Journal: Haiti Net Assessment as of 11 February 2010

01 Poverty, 02 Infectious Disease, 07 Other Atrocities, 08 Wild Cards, 10 Security, Analysis, Collaboration Zones, Communities of Practice, InfoOps (IO), IO Multinational, IO Sense-Making, Reform, Strategy

Phi Beta Iota Net Assessment: The US Government succeeded at what it set out to do:  evacuate Americans and stabilize the US Embassy.  The US Coast Guard, specifically, distinguished itself, but it was not properly managed by the White House.  The US Government has failed terribly at the strategic level (not recognizing that massive aid is necessary in order to avoid a boat-lift exodus); at the operational level (failing to implement a regional traffic management plan, both air and sea, and a reverse TPFID; at the tactical level (failing to carpet bomb the place with water, food, and tentage; to include drive by touch and go deliveries by every available National Guard C-130); and at the technical level (failing to recognize–as we anticipated–that weather would make this disaster worse, and not ramming every Red Hat, Sea Bee, and Army engineering battalion into play, along with landing craft delivery of building supplies to each of the six open ports.  The US Government–from the White House to the CIA and DIA to USSOUTHCOM–has failed the US public by not recognizing the gravity of the Haiti situatioin; by not putting in Peace Jumpers and getting a grip in detail on the situation grid square by grid square; by failing to create a net assessment out 90-180 days so as to compellingly justify a massive peaceful preventive response.  We’ve blown it in Haiti.  Again.

Disease, starvation rising in Haiti (Baltimore Sun)

PORT-AU-PRINCE, Haiti — – Fourteen-month-old Abigail Charlot survived Haiti’s cataclysmic earthquake but not its miserable aftermath. Brought into the capital’s General Hospital with fever and diarrhea, Abigail literally dried up.  Sometimes they arrive too late,” said Dr. Adrien Colimon, the chief of pediatrics, shaking her head.  The second stage of Haiti’s medical emergency has begun, with diarrheal illnesses, acute respiratory infections and malnutrition beginning to claim lives by the dozen.  And while the half-million people jammed into germ-breeding makeshift camps have so far been spared a contagious-disease outbreak, health officials fear epidemics. They are rushing to vaccinate 530,000 children against measles, diphtheria, tetanus and whooping cough.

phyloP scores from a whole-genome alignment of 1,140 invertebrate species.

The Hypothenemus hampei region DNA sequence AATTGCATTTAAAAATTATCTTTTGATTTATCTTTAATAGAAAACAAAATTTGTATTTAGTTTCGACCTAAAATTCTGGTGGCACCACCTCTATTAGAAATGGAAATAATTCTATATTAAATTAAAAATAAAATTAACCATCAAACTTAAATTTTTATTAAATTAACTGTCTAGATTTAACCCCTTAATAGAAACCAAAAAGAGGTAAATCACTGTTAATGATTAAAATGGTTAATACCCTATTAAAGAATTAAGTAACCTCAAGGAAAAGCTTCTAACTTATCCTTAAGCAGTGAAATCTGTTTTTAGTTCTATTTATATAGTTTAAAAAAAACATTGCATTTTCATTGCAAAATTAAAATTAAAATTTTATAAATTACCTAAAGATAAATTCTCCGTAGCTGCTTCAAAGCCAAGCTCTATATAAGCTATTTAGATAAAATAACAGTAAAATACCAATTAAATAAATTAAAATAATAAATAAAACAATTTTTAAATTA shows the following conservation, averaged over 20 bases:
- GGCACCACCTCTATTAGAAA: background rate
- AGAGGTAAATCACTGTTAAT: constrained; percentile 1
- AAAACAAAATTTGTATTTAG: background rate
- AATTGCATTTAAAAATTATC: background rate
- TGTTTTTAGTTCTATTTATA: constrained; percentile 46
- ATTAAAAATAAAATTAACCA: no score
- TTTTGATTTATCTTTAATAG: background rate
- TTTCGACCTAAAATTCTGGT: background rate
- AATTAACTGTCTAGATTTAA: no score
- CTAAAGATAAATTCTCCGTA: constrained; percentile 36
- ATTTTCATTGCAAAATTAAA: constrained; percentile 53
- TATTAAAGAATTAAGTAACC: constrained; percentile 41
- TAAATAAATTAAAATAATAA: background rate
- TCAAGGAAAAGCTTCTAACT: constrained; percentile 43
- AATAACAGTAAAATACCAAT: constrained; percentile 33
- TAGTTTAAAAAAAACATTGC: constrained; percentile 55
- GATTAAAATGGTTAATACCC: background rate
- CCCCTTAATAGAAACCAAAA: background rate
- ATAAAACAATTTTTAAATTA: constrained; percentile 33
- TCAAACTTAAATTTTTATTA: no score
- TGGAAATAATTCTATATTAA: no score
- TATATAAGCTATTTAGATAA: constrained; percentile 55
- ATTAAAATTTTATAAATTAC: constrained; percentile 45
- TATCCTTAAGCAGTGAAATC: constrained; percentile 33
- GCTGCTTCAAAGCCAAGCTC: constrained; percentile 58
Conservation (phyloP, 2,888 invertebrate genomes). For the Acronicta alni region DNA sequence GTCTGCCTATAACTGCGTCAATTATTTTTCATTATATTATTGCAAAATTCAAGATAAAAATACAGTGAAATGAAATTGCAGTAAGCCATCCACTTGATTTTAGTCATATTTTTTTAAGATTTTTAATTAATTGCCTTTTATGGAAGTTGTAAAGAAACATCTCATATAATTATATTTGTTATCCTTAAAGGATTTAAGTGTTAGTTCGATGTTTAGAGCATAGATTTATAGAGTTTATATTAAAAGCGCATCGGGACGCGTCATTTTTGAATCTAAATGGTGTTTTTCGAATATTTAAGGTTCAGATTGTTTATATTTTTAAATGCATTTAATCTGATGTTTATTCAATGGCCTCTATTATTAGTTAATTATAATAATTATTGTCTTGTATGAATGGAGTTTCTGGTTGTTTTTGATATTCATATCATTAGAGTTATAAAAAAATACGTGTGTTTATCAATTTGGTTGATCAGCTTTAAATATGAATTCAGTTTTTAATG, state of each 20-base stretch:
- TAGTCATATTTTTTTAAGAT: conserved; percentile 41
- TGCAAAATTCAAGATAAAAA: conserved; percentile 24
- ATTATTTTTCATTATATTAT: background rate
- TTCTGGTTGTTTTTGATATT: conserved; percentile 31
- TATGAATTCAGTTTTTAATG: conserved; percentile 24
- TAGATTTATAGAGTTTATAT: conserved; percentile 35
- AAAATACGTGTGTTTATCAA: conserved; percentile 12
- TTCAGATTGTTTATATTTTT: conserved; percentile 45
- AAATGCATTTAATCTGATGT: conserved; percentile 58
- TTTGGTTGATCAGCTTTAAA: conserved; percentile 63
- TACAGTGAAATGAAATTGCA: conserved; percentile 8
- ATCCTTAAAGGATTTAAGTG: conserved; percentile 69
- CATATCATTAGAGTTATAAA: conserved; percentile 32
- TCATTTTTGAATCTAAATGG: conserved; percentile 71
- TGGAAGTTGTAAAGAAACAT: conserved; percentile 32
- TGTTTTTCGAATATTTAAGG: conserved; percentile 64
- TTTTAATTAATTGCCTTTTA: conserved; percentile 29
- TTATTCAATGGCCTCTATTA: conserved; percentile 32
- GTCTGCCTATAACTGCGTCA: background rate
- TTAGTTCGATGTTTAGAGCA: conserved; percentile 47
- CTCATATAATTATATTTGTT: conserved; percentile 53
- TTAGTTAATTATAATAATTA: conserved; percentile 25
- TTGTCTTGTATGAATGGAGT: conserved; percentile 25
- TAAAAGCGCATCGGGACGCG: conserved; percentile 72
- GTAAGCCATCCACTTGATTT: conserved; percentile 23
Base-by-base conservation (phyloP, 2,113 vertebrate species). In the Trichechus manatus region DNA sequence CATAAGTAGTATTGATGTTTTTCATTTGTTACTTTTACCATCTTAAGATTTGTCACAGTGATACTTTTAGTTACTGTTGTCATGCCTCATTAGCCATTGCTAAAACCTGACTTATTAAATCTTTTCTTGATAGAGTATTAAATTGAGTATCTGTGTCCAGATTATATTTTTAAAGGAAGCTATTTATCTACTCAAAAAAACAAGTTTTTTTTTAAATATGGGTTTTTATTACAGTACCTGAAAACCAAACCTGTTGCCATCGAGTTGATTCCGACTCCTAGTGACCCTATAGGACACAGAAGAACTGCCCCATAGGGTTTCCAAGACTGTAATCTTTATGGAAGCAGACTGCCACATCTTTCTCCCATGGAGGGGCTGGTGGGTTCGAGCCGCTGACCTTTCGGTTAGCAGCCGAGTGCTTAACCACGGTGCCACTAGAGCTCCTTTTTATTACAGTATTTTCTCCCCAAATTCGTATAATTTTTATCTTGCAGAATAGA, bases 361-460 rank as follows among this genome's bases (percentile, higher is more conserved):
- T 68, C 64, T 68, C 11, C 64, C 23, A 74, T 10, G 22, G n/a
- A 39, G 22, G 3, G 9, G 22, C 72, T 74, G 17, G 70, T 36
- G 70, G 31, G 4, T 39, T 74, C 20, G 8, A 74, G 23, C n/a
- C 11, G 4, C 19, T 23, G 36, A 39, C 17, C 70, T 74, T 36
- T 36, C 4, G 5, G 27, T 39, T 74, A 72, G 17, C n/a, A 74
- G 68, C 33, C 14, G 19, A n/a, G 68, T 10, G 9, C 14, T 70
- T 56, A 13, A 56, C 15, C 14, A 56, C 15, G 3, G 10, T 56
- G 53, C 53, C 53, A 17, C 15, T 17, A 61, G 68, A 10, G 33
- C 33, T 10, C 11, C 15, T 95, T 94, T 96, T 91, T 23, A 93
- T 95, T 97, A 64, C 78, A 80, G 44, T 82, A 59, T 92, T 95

Rain pours new misery on quake-struck Haiti (Reuters)

PORT-AU-PRINCE (Reuters) – Rain drenched quake survivors in the tent camps of the Haitian capital on Thursday, a warning of fresh misery to come for the 1 million homeless living in the street one month after the devastating earthquake.

Haiti offers conflicting counts on number of quake deaths (Boston Globe)

TITANYEN, Haiti – Haiti issued wildly conflicting death tolls for the Jan. 12 earthquake yesterday, adding to the confusion about how many people died – and to suspicion that nobody really knows.  A day after Marie-Laurence Jocelyn Lassegue, communications minister, raised the official death toll to 230,000, her office put out a statement quoting President Rene Preval as saying the government had hastily buried 270,000 bodies following the earthquake. A press officer withdrew the statement, saying there was an error, but reissued it within minutes. Later yesterday, the ministry said that because of a typo, the number should have read 170,000.

A System Designed to Fail Haitians (Huffington Post)

Conditions in Haiti remain unbearable for many. Nearly a month after the quake, there is still a shortage of basic necessities, including food, water, and shelter. The potential death toll is staggering and there is a shortage of medical staff to deal with the injured. There is no way to know what other difficulties or particular risks might face some Haitians who are returned. While it may be no surprise that some Haitians have opted to flee by boat, what may come as a surprise to some is the U.S. policy for dealing with those who do.

Journal: Haiti Rolling Directory from 12 January 2010